Article  MathSciNet  Google Scholar 

  32. Kim TS, Reiter A (2017) Interpretable 3D Human Action Analysis with Temporal Convolutional Networks, 2017 IEEE Conference on Computer Vision and Pattern Recognition Workshops (CVPRW), Honolulu.

  33. Fragkiadaki K, Levine S, Felsen P, Malik J (2015) Recurrent Network Models for Human Dynamics. 2015 IEEE International Conference on Computer Vision (ICCV), Santiago.

  34. Jain A, Zamir AR, Savarese S, Saxena A (2016) Structural-RNN: Deep Learning on Spatio-Temporal Graphs. 2016 IEEE Conference on Computer Vision and Pattern Recognition (CVPR), Las Vegas.

  35. Martinez J, Black MJ, Romero J (2017) On Human Motion Prediction Using Recurrent Neural Networks. 2017 IEEE Conference on Computer Vision and Pattern Recognition (CVPR), Honolulu.

  36. Ke Q, Bennamoun M, Rahmani H, An S, Sohel F, Boussaid F (2020) Learning Latent Global Network for Skeleton-Based Action Prediction. IEEE Trans Image Process 29:959–970.

    Article  MathSciNet  Google Scholar 

  37. Kong Y, Tao Z, Fu Y (2020) Adversarial Action Prediction Networks. IEEE Trans Pattern Anal Mach Intell 42(3):539–553.

    Article  Google Scholar 

  38. Lea C, Flynn MD, Vidal R, Reiter A, Hager GD (2017) Temporal Convolutional Networks for Action Segmentation and Detection. 2017 IEEE Conference on Computer Vision and Pattern Recognition (CVPR), Honolulu.

  39. Kim TS, Reiter A (2017) Interpretable 3D Human Action Analysis with Temporal Convolutional Networks. 2017 IEEE Conference on Computer Vision and Pattern Recognition Workshops (CVPRW), Honolulu.

  40. He K, Zhang X, Ren S, Sun J (2016) Deep Residual Learning for Image Recognition. 2016 IEEE Conference on Computer Vision and Pattern Recognition (CVPR), Las Vegas.

  41. Redmon J, Divvala S, Girshick R, Farhadi A (2016) You Only Look Once: Unified, Real-Time Object Detection. 2016 IEEE Conference on Computer Vision and Pattern Recognition (CVPR), Las Vegas.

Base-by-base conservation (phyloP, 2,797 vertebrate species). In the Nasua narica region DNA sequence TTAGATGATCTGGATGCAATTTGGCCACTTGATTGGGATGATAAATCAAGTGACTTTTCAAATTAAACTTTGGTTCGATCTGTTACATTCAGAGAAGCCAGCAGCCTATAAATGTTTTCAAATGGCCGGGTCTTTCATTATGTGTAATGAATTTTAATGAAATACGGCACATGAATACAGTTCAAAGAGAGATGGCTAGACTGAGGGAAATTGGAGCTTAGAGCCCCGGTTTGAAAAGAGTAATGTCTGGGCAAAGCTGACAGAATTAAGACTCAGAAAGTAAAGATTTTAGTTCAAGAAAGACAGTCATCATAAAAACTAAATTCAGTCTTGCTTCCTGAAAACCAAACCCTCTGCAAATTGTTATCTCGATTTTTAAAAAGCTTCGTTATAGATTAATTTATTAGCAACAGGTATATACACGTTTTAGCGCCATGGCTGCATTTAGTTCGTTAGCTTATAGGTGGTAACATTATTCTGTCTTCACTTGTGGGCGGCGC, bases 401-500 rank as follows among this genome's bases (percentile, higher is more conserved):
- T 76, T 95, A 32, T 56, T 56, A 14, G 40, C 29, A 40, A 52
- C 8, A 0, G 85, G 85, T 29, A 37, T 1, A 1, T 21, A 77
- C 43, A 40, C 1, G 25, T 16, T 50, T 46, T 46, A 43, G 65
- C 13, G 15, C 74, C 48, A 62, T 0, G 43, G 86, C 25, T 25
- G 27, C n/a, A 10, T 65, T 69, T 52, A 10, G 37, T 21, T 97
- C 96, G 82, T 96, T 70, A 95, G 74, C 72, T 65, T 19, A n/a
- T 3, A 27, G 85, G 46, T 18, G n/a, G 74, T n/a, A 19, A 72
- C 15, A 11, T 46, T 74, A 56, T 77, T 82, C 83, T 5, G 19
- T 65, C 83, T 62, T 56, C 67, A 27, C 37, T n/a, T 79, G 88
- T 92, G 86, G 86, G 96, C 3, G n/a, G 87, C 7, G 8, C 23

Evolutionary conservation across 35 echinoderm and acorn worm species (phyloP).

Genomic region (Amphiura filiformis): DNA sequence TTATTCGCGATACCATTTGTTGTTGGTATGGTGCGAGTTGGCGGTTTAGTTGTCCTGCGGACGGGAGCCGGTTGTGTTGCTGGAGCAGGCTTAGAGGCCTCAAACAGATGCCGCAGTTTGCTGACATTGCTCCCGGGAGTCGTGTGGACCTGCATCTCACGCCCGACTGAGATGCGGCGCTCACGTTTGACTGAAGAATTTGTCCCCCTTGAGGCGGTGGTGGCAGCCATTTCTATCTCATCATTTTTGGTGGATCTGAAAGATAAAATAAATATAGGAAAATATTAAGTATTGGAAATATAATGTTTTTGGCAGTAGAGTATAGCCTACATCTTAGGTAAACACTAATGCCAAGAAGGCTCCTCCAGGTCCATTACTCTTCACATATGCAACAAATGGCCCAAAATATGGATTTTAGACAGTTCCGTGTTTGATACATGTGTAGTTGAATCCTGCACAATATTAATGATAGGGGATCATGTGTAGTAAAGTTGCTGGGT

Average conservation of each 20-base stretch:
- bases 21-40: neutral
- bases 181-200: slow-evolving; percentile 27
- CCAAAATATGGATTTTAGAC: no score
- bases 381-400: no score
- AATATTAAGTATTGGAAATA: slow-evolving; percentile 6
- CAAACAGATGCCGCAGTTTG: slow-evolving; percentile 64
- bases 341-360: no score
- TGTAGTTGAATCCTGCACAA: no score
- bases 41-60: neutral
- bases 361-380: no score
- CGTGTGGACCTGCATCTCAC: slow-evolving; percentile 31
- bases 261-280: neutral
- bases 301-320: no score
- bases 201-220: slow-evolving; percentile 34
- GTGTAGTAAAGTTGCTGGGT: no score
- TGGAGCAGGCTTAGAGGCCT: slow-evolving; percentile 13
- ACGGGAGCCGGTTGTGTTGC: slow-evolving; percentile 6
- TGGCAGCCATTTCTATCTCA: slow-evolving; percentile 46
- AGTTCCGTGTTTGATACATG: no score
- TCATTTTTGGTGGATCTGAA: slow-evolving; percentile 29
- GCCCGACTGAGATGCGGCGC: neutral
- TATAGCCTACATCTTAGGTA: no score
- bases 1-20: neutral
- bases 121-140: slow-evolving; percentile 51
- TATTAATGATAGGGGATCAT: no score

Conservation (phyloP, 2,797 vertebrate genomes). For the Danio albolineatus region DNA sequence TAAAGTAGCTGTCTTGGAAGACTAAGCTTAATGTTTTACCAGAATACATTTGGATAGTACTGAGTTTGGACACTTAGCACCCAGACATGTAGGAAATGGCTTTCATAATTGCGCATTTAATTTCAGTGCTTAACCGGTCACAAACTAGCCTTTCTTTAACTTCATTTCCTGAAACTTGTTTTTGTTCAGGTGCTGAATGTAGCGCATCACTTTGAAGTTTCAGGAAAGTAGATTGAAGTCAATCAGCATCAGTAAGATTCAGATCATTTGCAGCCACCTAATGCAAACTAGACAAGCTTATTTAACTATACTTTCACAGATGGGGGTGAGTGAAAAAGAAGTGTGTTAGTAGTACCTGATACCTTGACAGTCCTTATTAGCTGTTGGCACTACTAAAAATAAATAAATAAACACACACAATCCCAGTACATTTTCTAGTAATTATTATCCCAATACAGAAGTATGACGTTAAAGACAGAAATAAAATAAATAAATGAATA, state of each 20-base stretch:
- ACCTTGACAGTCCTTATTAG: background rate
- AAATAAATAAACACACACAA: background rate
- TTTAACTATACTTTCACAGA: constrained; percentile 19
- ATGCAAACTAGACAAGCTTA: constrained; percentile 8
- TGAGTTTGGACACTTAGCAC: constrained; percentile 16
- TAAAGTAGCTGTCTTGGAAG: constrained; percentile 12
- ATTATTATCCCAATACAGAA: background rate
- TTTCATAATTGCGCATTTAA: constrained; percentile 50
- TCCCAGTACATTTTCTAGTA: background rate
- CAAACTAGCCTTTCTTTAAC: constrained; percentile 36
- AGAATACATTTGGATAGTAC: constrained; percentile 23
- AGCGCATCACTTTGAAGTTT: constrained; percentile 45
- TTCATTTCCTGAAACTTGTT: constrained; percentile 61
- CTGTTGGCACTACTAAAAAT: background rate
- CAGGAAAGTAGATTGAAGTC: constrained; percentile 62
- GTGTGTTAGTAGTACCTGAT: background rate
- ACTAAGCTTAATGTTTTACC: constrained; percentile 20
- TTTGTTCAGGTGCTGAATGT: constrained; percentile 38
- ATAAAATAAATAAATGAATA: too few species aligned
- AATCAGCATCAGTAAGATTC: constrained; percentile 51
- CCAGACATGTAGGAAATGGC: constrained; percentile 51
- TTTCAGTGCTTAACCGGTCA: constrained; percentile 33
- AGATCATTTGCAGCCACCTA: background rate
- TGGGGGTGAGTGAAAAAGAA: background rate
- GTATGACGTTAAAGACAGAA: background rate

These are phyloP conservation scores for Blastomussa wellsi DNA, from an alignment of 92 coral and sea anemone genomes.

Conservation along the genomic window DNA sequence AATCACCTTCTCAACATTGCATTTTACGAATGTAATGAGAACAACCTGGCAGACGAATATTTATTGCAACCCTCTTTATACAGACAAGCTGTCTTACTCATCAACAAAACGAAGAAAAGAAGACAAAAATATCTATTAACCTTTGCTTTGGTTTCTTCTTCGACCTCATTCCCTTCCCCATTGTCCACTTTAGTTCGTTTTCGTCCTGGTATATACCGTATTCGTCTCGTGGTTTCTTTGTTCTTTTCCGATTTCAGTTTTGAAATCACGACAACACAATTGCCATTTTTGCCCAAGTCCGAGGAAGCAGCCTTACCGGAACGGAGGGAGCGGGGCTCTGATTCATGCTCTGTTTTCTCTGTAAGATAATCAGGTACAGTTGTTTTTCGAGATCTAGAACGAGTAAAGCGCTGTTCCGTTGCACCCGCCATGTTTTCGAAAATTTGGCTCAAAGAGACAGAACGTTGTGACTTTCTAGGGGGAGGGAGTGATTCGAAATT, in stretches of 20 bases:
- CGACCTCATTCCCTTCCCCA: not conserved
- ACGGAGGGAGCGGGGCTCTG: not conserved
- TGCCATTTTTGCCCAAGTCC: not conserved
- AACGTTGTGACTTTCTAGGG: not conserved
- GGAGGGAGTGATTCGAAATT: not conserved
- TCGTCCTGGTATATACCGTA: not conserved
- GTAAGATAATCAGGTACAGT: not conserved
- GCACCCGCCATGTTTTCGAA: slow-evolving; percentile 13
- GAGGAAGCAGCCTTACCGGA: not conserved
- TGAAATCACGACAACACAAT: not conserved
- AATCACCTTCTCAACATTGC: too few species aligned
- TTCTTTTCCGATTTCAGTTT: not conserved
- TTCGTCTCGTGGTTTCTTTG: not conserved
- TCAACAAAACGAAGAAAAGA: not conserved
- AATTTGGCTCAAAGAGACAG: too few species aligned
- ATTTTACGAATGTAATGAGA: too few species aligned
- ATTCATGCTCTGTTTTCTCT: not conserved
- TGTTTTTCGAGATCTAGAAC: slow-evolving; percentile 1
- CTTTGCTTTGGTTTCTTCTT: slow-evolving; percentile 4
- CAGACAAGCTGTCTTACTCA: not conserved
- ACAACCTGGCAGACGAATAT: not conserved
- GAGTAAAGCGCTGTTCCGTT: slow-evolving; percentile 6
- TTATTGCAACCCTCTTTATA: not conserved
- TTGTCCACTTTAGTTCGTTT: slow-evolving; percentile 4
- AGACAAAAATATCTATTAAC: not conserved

42. Redmon J, Farhadi A (2018) YOLOv3: An incremental improvement. arXiv:1804.02767. Accessed 26 Sept 2020.

  43. Li W, Zhang Z, Liu Z (2020) Action recognition based on a bag of 3D points. 2010 IEEE Computer Society Conference on Computer Vision and Pattern Recognition - Workshops, San Francisco.

Download references


Benjamin Millar, from the University of Tasmania in Australia, checked and revised the English expression and grammar of our paper.


This work was supported in part by the National Natural Science Foundation of China under Grant 61703243, in part by the Major Program of Shandong Province Natural Science Foundation under Grant ZR2018ZC0437

Author information

Authors and Affiliations



All authors have participated in conception and design, or analysis and interpretation of the data, drafting the article or revising it critically for important intellectual content. The authors read and approved the final manuscript.

Corresponding author

Correspondence to Ming Liu.

Ethics declarations

Competing interests

The authors declare that they have no competing interests.

Additional information

Publisher’s Note

Springer Nature remains neutral with regard to jurisdictional claims in published maps and institutional affiliations.

Rights and permissions

Open Access This article is licensed under a Creative Commons Attribution 4.0 International License, which permits use, sharing, adaptation, distribution and reproduction in any medium or format, as long as you give appropriate credit to the original author(s) and the source, provide a link to the Creative Commons licence, and indicate if changes were made. The images or other third party material in this article are included in the article’s Creative Commons licence, unless indicated otherwise in a credit line to the material. If material is not included in the article’s Creative Commons licence and your intended use is not permitted by statutory regulation or exceeds the permitted use, you will need to obtain permission directly from the copyright holder. To view a copy of this licence, visit

Reprints and permissions

About this article

Check for updates. Verify currency and authenticity via CrossMark

Cite this article

Yin, Y., Lin, J., Sun, N. et al. Method for detection of unsafe actions in power field based on edge computing architecture. J Cloud Comp 10, 17 (2021).

Download citation

  • Received:

  • Accepted:

  • Published:

  • DOI: